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When Illness Changes Your Ability to Get Where You Need to Go

129459026_e1af26b7a7.jpgLife is better when you can get together with your friends. (Photo: Kim Scarborough via Flickr)

Today on the Streetsblog Network, EcoVelo has an important reminder of how our essential human frailty can change our ability to move around our community:

Dealing with illness while maintaining a car-free or car-light lifestyle can be a challenge. Michael and I were both sick with the flu this past week, and now she’s developed pneumonia, so we’ve been depending upon our one car much more than usual to keep the household running while doing our best to rest up. She’s at a point where even a short walk up an incline causes her to be winded, so she’s totally off the bike; this is somewhat shocking considering her usually high level of fitness and bike-dependence.

We were talking about how difficult it would be, and what strategies we would have to employ, if we were totally car-free while dealing with illness. Renting a car would be one solution, as would asking for help from friends and family. Public transportation is always a possibility, though it’s questionable whether someone should expose others to their illness in tight public spaces. Of course, if we lived closer to work, health care, shopping, and other essentials, this would be less of an issue for us.

But driving is not always a solution in the case of illness or injury. There are plenty of medical conditions that make driving a car unsafe or impossible. And with so many people in our country living in places where the infrastructure enforces car dependence, not being able to drive essentially means being cut out from the life of the community.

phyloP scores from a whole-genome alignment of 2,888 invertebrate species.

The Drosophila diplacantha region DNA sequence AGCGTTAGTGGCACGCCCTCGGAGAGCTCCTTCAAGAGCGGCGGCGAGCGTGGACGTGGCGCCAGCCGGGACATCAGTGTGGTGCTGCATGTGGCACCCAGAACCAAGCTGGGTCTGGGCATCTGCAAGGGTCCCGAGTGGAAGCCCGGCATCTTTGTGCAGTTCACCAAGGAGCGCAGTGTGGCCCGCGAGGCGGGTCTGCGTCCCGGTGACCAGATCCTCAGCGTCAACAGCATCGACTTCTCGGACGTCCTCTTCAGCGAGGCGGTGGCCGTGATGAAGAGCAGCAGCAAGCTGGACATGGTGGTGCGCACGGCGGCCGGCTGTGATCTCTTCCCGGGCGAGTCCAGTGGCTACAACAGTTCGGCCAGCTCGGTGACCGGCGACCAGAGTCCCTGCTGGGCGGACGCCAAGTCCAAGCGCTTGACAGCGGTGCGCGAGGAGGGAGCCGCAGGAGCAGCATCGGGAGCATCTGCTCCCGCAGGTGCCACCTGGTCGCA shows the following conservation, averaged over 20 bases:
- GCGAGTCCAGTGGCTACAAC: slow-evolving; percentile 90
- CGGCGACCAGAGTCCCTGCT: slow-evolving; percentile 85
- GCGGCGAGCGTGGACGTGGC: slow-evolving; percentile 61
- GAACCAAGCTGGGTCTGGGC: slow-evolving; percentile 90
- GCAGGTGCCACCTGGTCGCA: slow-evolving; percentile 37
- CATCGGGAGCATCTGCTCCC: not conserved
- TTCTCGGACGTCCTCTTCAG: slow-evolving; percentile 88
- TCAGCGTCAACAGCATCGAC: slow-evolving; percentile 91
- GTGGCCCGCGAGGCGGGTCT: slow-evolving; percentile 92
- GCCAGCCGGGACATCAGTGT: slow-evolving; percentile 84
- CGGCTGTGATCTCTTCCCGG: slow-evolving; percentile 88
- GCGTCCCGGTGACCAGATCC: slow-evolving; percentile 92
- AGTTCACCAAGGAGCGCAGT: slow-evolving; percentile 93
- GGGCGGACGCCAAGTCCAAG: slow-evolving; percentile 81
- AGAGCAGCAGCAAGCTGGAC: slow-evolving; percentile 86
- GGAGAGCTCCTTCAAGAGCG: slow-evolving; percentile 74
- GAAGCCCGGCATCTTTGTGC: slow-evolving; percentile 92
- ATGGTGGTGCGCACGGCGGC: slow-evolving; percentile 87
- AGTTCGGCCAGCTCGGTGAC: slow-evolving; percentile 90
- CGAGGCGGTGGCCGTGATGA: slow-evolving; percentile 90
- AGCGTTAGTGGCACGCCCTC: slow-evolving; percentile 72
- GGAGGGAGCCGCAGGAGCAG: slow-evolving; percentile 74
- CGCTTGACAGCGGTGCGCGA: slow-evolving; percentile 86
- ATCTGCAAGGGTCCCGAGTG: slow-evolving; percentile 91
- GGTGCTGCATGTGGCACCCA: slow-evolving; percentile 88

It shouldn't be like this. Medical conditions that prevent driving should not mean disenfranchisement from the social fabric. Think about it next time you are driving your car or riding your bike: You may well be unable to do so one day, due to illness, injury or advanced age (if you're lucky enough to live so long). Shouldn't we be planning communities so that all people (including children) can move about in them safely? So that inevitable ups and downs in physical capacity don't automatically mean anxiety and isolation?

Let us know what you think in the comments.

More from around the network: The Urbanophile has some thoughts on a federal policy for American cities. EyesOnStreets uses Google to map the magical streets of Salem, Massachusetts. And Tucson Velo has the news on that city's program to distribute lights to bicyclists.

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